Fortunately WA is in the middle of an election campaign. The government has responded in the same way that South Australia did when it wrongly believed a case of community transmission was from a more infectious strain. That over reaction in SA was an entirely necessary reaction in WA where they are reasonably certain that it is in fact a more infectious strain. They will be accused of doing it to pander to voters in an election. But whether that is the case or not it will make it much harder for the pressures from the Commonwealth Government, the media and “business” to intimidate other State governments from doing what has to be done.

So there is a still a good chance Australia could reach herd immunity through vaccination without going through another wave like Victoria’s, let alone anything as bad is happening in Europe and North America. It just depends on how incompetent they are.

It really is “touch and go” since, as I mentioned on December 2, we were then only half way through the emergency declared in the middle of last March. That was 8.5 months of the way through. Another 8.5 months would take till mid-August this year.

Although there is still talk of completing vaccination in Australia by October it looks increasingly unlikely that there could be herd immunity by then, let alone before September. As predicted, Europe and North America will not be exporting much in the way of vaccine supplies until they have dealt with the collapse of their hospital systems. That is likely to take all year by which time the disasters elsewhere will certainly be higher priority than Australia.

So apart from importing small amounts, Australia will be relying on its own new manufacturing facilities that were started late for AstraZeneca (and possibly others). Significant volumes may start to be available to the general public in April but will take many months to cover everyone who wants to be vaccinated. The small amounts imported earlier will be useful to help maintain isolation of quarantine and health workers in the frontlines. That will further reduce the risks of another wave before herd immunity, but will have negligible impact on reaching herd immunity.

There is currently no reason to expect that complete vaccination with relatively inefficient vaccines will result in herd immunity this year. However it could still result in an end to the State of Emergency before October. With a large proportion vaccinated subsequent clusters and outbreaks would be relatively easy to contain by contact tracing (in more or less the manner that the vicious liars opposing emergency restrictions now pretend is the case already). We would then just have the “normal” risks of just another endemic infectious disease until the whole world achieves herd immunity. That could be done quite quickly with rational international cooperation but there seems little chance of that so it looks more likely to take years with major disasters still unfolding in many places.

The problem the USA faces is that they already have huge numbers that are close to overwhelming hospital systems and the vaccine will not have much impact in the first few months when more than 80% of the population remain susceptible compared with the impact of new more infectious strains. That is not the situation in Australia.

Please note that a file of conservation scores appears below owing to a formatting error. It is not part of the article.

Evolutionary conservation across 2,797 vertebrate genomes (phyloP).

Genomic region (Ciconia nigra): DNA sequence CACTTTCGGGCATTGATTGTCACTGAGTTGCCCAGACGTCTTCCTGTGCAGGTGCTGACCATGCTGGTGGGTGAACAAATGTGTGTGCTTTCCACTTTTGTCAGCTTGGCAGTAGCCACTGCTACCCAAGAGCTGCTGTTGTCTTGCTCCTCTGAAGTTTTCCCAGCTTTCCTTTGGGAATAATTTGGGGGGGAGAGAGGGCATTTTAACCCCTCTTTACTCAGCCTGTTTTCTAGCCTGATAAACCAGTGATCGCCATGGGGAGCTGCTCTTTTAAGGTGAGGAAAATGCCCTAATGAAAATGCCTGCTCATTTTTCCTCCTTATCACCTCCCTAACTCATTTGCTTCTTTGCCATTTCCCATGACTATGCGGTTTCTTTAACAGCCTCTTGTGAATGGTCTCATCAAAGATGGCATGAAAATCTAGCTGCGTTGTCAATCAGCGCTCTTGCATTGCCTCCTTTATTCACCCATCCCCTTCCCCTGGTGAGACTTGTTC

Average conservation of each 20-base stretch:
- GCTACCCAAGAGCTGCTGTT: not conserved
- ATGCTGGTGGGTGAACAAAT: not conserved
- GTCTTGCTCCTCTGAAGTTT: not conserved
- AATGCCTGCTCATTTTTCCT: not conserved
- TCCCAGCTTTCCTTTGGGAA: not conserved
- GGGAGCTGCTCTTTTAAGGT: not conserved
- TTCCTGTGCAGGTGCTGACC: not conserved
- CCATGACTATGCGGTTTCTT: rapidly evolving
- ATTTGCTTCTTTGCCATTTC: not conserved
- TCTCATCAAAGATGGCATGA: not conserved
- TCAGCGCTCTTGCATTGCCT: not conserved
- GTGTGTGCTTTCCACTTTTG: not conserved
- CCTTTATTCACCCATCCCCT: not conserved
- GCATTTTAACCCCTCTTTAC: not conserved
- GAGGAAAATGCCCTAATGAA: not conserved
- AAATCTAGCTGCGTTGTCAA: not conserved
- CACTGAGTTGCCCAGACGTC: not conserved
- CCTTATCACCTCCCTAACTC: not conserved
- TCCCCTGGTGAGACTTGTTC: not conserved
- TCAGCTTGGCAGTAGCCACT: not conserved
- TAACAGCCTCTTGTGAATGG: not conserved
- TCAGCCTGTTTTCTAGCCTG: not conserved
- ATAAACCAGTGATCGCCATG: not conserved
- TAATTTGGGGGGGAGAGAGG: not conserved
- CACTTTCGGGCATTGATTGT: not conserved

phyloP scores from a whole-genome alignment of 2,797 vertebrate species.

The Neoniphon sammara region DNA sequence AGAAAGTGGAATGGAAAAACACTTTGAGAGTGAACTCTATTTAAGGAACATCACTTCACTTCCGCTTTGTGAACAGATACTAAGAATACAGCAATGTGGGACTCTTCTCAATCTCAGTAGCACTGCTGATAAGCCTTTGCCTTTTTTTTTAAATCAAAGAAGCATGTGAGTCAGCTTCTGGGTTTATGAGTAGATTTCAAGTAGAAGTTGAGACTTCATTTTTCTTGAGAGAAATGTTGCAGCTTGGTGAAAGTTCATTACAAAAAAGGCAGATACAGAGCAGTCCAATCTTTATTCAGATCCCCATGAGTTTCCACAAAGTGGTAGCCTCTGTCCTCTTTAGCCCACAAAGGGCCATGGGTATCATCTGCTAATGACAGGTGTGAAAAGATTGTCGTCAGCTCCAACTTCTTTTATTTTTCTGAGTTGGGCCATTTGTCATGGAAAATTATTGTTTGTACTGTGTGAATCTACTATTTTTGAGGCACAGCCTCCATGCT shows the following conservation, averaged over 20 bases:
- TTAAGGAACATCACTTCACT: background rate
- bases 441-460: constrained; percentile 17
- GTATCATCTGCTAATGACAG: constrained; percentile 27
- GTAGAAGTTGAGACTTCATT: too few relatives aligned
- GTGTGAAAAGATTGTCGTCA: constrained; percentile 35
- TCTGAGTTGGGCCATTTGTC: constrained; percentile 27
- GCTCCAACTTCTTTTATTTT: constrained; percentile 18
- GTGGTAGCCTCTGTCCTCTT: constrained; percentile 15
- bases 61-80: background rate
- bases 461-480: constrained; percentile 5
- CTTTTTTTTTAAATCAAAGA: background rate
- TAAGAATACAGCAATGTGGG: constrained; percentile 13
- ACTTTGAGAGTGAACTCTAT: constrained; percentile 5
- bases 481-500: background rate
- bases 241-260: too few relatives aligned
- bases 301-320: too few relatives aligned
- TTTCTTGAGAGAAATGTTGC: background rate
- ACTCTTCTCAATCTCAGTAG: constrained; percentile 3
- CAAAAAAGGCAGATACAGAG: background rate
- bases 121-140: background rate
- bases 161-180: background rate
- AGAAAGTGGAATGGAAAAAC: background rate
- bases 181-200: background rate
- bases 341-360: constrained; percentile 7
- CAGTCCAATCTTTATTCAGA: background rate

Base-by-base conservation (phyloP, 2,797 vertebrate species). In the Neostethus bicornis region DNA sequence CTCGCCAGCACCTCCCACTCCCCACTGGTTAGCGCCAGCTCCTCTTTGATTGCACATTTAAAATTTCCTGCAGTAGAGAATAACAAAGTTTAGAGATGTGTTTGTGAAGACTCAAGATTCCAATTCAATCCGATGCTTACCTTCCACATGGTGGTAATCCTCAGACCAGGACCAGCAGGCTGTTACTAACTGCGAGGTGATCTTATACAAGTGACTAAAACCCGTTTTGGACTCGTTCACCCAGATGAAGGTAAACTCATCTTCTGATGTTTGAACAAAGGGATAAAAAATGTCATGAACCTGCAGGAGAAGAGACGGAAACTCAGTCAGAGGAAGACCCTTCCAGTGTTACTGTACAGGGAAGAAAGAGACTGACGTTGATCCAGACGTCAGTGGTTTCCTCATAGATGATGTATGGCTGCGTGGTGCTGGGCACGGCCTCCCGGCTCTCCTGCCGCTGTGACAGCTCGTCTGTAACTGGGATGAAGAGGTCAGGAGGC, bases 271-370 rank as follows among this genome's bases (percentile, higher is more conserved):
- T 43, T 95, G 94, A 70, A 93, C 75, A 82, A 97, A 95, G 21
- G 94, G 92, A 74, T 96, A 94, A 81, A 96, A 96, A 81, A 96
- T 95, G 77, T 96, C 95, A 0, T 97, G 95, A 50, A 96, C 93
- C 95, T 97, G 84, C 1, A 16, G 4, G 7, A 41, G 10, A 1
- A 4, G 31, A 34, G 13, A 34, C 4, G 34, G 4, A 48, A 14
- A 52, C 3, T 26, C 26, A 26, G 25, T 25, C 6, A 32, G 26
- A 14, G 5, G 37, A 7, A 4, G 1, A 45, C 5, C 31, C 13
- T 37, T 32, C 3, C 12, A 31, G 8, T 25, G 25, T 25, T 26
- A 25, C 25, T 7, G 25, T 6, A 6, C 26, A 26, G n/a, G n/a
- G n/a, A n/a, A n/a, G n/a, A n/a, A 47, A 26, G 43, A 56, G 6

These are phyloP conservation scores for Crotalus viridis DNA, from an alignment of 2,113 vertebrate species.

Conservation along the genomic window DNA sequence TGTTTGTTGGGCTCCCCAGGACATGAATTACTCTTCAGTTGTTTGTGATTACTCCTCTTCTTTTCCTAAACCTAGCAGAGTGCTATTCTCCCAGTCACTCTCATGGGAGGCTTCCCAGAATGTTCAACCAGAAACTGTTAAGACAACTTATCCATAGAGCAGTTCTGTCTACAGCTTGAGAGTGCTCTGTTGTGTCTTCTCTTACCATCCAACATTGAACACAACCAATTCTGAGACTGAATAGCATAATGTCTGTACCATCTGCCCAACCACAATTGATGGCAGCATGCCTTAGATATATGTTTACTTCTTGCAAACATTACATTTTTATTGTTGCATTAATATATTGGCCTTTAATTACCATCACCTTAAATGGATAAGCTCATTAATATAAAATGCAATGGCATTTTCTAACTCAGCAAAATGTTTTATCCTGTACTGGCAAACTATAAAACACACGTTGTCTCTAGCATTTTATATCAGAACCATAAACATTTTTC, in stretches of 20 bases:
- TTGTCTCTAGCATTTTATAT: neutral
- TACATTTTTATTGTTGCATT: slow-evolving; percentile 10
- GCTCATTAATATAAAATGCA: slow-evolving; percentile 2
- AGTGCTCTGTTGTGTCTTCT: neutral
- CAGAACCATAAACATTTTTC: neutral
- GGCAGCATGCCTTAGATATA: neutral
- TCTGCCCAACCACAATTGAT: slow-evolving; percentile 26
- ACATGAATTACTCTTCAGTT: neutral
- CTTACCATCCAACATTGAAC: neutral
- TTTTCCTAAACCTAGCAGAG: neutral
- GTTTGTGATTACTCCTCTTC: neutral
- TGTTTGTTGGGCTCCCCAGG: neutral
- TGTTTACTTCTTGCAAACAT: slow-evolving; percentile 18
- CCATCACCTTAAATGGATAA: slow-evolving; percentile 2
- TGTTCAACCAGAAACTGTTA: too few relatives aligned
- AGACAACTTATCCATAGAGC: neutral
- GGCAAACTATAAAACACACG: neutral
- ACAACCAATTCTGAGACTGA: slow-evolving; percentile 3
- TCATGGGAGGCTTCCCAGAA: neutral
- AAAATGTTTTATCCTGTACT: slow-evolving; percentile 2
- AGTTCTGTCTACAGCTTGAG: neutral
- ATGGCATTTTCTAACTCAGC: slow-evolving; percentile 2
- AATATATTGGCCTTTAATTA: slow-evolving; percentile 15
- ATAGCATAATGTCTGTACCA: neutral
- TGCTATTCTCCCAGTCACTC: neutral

No doubt Australia will keep selfishly demanding priority vaccination ahead of places that desperately need it. No doubt the Australian manufacturing plants will not give priority to saving lives in neighbours like Indonesia but it is safe to assume European and North American plants will eventually join China, Russia and India in supplying developing countries rather than diverting urgently needed supplies to countries like Australia whether the Australian government complains or not.

Notes on Trump 62 – covid-19 and Biden

Biden got more votes than Trump largely because of Trump’s catstrophically bad leadership on covid-19.

Trump was very good at provoking enough insanity from deranged liberals that he looked like getting a second term simply based on being hated by deranged people rather than having actually delivered anything.

The Democrats were so hopeless that despite running against a Trump who could be blamed for many of the 400,000 deaths they nearly lost in the Electoral College and there are serious doubts as to whether their victory was lawful.

The Biden administration has just released a 200 page strategy for covid-19:

Click to access National-Strategy-for-the-COVID-19-Response-and-Pandemic-Preparedness.pdf

I have only skimmed the first half. I could not bear to even skim the second half which had chapters on “equity” and “US leadership” plus the full text of Executive Orders to implement the strategy.

As far as I can see the strategy document adequately highlights the fact that the current wave is spreading uncontrolled across the USA and will get worse, with hospital systems already starting to be overwhelmed. That is better than Trump and a necessary preliminary to having a strategy.

But I did not notice any plausible strategy. As with Trump the focus is largely on the vaccine. Various measures are proposed to accelerate delivery but I did not notice any that could achieve even a parabolic acceleration, let alone catch up with exponential infection. For example great stress is placed on delivering 6 doses from each vial originally intended to ensure 5 doses with allowance for wastage. That is merely an insignificant blip, not even a plan for constant linear, let alone parabolic acceleration.